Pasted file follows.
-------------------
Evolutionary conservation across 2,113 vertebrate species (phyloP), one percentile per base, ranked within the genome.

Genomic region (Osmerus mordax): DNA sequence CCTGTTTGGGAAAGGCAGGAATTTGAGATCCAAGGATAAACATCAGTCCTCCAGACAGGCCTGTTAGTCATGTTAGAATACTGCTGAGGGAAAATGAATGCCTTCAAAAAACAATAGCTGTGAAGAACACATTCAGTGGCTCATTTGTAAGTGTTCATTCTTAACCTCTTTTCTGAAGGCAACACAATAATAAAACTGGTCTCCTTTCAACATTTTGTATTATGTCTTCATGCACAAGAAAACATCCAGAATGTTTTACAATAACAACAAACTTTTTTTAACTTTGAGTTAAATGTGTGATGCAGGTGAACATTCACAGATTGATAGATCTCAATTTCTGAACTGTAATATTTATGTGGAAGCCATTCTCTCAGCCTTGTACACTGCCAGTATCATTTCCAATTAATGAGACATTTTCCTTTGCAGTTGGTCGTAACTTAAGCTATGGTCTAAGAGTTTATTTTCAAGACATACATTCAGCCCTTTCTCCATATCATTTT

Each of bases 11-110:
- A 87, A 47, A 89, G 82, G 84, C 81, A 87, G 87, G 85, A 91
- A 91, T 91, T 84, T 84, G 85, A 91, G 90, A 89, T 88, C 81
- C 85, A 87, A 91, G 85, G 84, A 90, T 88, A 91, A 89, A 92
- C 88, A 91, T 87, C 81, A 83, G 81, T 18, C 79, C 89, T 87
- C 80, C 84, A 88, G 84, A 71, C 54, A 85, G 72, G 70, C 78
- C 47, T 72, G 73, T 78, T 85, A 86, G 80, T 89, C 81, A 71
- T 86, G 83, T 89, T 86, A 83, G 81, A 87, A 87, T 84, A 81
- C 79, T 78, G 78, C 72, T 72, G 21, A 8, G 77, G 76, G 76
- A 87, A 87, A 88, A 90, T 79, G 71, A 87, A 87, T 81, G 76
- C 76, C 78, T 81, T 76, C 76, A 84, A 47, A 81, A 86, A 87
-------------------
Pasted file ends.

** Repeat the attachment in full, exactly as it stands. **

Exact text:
Evolutionary conservation across 2,113 vertebrate species (phyloP), one percentile per base, ranked within the genome.

Genomic region (Osmerus mordax): DNA sequence CCTGTTTGGGAAAGGCAGGAATTTGAGATCCAAGGATAAACATCAGTCCTCCAGACAGGCCTGTTAGTCATGTTAGAATACTGCTGAGGGAAAATGAATGCCTTCAAAAAACAATAGCTGTGAAGAACACATTCAGTGGCTCATTTGTAAGTGTTCATTCTTAACCTCTTTTCTGAAGGCAACACAATAATAAAACTGGTCTCCTTTCAACATTTTGTATTATGTCTTCATGCACAAGAAAACATCCAGAATGTTTTACAATAACAACAAACTTTTTTTAACTTTGAGTTAAATGTGTGATGCAGGTGAACATTCACAGATTGATAGATCTCAATTTCTGAACTGTAATATTTATGTGGAAGCCATTCTCTCAGCCTTGTACACTGCCAGTATCATTTCCAATTAATGAGACATTTTCCTTTGCAGTTGGTCGTAACTTAAGCTATGGTCTAAGAGTTTATTTTCAAGACATACATTCAGCCCTTTCTCCATATCATTTT

Each of bases 11-110:
- A 87, A 47, A 89, G 82, G 84, C 81, A 87, G 87, G 85, A 91
- A 91, T 91, T 84, T 84, G 85, A 91, G 90, A 89, T 88, C 81
- C 85, A 87, A 91, G 85, G 84, A 90, T 88, A 91, A 89, A 92
- C 88, A 91, T 87, C 81, A 83, G 81, T 18, C 79, C 89, T 87
- C 80, C 84, A 88, G 84, A 71, C 54, A 85, G 72, G 70, C 78
- C 47, T 72, G 73, T 78, T 85, A 86, G 80, T 89, C 81, A 71
- T 86, G 83, T 89, T 86, A 83, G 81, A 87, A 87, T 84, A 81
- C 79, T 78, G 78, C 72, T 72, G 21, A 8, G 77, G 76, G 76
- A 87, A 87, A 88, A 90, T 79, G 71, A 87, A 87, T 81, G 76
- C 76, C 78, T 81, T 76, C 76, A 84, A 47, A 81, A 86, A 87